Yesteryear for December : News : Oswego Ledger-Sentinel : Hometown Newspaper for Oswego and Montgomery, Illinois
|Yesteryear for December|
Compiled from articles published in the Ledger-Sentinel, 1980-present; Fox Valley Sentinel, 1974 to 1980; Oswego Ledger, 1949-1980; Kendall County Record, 1864-present and historical information provided by the Village of Montgomery.
10 years ago this month...
Traffic volume on the Orchard Road bridge spanning the Fox River just outside Oswego's municipal limits had increased more than 50 percent within the first 10 months after the bridge opened, the Ledger-Sentinel reported. Traffic count figures released by the Illinois Department of Transportation (IDOT) showed 8,800 vehicle crossed the two lane bridge on a weekday in June 2002, an increase of 3,000 vehicles or 51 percent more than the 5,800 vehicles counted on the bridge in September 2001 just weeks after the bridge was opened to traffic.
The need for a north-south highway that would be built near the Kendall-Will County line was one of a handful of issues both Oswego and Plainfield officials agreed on during a special joint meeting. But the officials also shared doubts the needed highway would ever be built. Jim Testin, a planner for the Village of Plainfield, said he believed state officials were waiting to see local officials put together a unified, grassroots effort in support of the highway's construction before becoming involved. Charlie Pajor, an Oswego village board member, said he believed the two villages generally agreed on where the highway should be built and needed to make sure development did not occur in the highway's path. "If we don't take the steps now and all get on board with where it needs to be it won't happen," Pajor said.
15 years ago this month...
At the recommendation of John DuRocher, Montgomery village administrator, the village board voted unanimously to hire an independent appraisal firm to prepare appraisals of homes in the village that had been determined eligible for a proposed voluntary flood buyout program. A total of 100 homes that were severely damaged in the July 1996 flood were eligible for the program, which offered homeowners slightly more than 75 percent of the pre-flood fair market value of their homes. The homes were located in sections of the Blackberry Heights, Parkview Estates and Marvray Manor Subdivisions.
The Oswego Village Board endorsed plans for a mixed use, "neo-traditional" business and residential project proposed by the Inland Land Development Corporation of Oak Brook along the west side of Ill. Route 31 at Washington Street.
Officials with Goodrich Quality Theaters, Inc. announced they would open their new Kendall 8 theater in Oswego's Townes Crossing shopping center in January.
Citing differences in management styles with Oswego Village President Budd Bieber, Art Osten, village administrator, resigned. Osten had served in the position for two and one-half years.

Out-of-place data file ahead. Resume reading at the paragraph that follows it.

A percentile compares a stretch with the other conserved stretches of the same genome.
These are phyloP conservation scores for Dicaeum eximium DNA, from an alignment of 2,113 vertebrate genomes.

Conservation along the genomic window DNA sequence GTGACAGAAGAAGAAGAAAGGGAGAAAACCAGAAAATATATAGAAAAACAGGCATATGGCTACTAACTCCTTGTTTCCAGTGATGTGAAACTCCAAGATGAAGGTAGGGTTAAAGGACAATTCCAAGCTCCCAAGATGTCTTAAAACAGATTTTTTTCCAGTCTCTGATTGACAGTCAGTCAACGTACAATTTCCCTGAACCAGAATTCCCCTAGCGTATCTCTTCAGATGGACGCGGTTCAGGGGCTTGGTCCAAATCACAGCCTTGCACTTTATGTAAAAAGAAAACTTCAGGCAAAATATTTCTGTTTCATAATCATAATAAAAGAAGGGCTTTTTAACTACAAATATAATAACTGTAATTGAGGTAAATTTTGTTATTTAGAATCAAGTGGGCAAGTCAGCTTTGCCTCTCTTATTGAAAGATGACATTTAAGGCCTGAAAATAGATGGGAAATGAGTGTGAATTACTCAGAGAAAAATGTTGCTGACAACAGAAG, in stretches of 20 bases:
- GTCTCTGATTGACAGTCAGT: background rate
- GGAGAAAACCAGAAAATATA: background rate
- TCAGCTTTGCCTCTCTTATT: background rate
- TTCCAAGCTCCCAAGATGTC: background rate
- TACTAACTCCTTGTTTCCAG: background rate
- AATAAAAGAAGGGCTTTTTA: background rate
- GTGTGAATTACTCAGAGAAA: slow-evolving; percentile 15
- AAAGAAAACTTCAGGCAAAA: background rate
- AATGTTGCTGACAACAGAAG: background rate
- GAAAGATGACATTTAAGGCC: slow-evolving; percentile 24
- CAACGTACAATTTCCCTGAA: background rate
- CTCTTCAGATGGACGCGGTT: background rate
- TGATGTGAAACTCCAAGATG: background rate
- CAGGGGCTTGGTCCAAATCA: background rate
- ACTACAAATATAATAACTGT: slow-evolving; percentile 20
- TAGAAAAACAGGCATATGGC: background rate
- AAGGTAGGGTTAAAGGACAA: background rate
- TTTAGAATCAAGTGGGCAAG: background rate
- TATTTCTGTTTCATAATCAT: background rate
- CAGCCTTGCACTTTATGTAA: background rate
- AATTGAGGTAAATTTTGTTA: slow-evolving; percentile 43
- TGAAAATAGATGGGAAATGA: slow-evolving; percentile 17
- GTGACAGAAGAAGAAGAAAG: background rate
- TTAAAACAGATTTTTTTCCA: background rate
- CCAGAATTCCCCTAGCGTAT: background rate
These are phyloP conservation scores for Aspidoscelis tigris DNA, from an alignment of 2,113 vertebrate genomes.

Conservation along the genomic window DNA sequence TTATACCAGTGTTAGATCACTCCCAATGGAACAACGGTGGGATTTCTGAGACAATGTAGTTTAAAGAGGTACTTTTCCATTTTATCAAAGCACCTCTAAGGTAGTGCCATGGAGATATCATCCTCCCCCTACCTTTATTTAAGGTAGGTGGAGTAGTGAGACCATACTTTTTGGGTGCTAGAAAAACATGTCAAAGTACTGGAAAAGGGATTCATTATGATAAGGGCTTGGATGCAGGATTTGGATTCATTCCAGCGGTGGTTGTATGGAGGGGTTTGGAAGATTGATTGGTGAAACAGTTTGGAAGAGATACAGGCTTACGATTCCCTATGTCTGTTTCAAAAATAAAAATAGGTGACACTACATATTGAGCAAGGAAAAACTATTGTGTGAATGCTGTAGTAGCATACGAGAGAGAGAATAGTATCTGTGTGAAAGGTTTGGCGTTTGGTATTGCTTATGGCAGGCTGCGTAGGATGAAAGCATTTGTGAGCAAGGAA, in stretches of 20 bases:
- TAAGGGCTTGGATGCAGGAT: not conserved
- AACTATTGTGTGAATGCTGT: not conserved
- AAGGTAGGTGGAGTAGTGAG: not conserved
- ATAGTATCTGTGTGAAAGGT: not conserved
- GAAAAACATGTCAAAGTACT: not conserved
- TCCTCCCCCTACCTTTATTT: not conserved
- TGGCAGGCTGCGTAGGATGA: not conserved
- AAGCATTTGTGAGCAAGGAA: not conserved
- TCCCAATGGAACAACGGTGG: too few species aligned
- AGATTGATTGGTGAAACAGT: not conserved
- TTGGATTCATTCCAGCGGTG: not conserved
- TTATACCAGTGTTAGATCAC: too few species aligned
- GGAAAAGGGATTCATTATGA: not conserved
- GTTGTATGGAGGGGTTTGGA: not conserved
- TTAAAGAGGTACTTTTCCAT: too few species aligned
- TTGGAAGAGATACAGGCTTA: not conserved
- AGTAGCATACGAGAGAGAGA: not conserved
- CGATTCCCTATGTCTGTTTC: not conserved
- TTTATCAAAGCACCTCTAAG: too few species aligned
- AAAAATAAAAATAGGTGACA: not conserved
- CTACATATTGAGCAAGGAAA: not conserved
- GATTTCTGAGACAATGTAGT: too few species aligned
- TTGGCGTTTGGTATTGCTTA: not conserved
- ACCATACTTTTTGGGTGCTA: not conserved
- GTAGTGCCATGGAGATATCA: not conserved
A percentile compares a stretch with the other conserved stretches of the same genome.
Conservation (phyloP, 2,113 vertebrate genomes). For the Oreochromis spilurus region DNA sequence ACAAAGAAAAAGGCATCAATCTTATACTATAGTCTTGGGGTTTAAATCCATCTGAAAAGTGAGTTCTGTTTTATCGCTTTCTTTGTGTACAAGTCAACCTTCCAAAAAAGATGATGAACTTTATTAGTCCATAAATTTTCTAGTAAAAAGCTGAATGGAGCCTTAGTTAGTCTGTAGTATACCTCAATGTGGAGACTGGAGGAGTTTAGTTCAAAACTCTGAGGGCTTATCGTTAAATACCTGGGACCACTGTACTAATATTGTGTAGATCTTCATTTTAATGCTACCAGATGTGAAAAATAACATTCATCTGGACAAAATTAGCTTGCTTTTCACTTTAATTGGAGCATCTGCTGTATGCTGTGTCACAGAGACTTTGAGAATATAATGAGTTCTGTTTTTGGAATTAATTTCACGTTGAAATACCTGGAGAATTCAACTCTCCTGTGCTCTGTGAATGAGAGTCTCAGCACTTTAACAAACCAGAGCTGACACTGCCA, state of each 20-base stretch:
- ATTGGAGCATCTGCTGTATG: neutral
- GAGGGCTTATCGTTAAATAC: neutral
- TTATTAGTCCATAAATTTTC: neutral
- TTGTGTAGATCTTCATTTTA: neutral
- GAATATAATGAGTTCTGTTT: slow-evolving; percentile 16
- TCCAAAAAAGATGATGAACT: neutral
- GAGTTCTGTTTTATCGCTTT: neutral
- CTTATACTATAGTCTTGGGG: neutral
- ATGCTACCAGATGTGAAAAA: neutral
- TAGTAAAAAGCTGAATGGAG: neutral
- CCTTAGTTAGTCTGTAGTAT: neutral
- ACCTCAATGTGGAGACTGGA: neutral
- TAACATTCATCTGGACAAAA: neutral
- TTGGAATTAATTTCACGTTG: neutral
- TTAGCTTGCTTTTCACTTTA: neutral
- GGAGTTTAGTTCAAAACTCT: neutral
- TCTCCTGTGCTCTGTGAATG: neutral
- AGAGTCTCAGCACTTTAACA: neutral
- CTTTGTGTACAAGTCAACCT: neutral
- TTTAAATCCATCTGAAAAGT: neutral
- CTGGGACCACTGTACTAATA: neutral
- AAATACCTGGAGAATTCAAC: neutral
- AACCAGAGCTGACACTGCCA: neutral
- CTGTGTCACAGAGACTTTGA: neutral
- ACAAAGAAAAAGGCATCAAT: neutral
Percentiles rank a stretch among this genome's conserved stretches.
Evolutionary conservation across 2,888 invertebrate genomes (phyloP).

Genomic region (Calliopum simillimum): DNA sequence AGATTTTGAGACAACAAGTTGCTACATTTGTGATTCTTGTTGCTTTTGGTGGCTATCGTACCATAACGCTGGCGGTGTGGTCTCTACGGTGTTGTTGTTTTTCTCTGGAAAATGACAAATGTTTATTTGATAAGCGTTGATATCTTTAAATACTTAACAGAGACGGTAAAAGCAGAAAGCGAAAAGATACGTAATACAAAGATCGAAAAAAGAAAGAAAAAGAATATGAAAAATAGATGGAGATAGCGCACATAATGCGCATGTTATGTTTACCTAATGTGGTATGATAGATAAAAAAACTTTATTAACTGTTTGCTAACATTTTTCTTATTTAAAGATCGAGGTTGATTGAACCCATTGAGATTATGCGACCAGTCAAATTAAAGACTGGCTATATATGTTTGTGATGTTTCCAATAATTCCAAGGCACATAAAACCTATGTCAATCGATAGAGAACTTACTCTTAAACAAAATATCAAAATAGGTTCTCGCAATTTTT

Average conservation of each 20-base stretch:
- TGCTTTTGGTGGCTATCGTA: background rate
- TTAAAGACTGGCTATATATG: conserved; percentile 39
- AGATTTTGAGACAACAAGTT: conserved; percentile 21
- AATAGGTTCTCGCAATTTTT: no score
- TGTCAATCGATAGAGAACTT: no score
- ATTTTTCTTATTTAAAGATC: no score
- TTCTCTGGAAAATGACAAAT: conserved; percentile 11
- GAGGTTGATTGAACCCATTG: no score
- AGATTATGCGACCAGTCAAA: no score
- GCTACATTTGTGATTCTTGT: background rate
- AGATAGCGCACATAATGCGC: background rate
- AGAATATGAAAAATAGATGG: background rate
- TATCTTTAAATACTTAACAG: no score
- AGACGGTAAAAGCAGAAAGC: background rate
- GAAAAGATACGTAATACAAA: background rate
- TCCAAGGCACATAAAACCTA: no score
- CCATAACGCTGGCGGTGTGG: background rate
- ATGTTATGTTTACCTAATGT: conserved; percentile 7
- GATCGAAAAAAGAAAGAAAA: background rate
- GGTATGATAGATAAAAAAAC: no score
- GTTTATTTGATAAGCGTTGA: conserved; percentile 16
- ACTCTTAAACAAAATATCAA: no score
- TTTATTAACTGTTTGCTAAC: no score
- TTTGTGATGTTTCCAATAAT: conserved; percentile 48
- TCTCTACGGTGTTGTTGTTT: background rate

20 years ago this month...
Upset at the Oswego Public Library District's plans to expand its downtown Oswego building and the earlier closure of a storefront branch library on Douglas Road, the Montgomery Village Board voted to have its attorney investigate potential legal steps the village could take to de-annex from the library district. Village president Ray Kozloski, however, said he disagreed with the board's action. "It's bad to make the last option the first option," Kozloski said.
The Oswego Village Board approved plans for the final development unit in the village's Lakeview Estates subdivision south of Ill. Route 71.
25 years ago this month...
Oswego School Board members reviewed a proposed construction schedule for a $14 million addition and renovation project at each of the district's six school buildings. Voters had approved funds for the projects in a referendum the previous month. A total of $9 million of the $14 million was proposed to be spent on the construction of an auditorium, field house, learning center and additional classrooms at Oswego High School.
The Oswego Village Board moved to establish its northern boundary with Montgomery and boost the village's sales tax revenues by voting to annex the McDonald's restaurant and the Douglas Square shopping center at the southeast corner of Douglas Road and U.S. Route 30.
30 years ago this month...
In an editorial, the Ledger-Sentinel hailed an Oswego School District Board decision to purchase 30 acres of vacant land adjacent to Oswego High School. The board OK'd the purchase to provide space for the eventual expansion of the high school. The Ledger-Sentinel predicted the school district's enrollment would increase when an ongoing nationwide recession ended and new home construction resumed in the school district.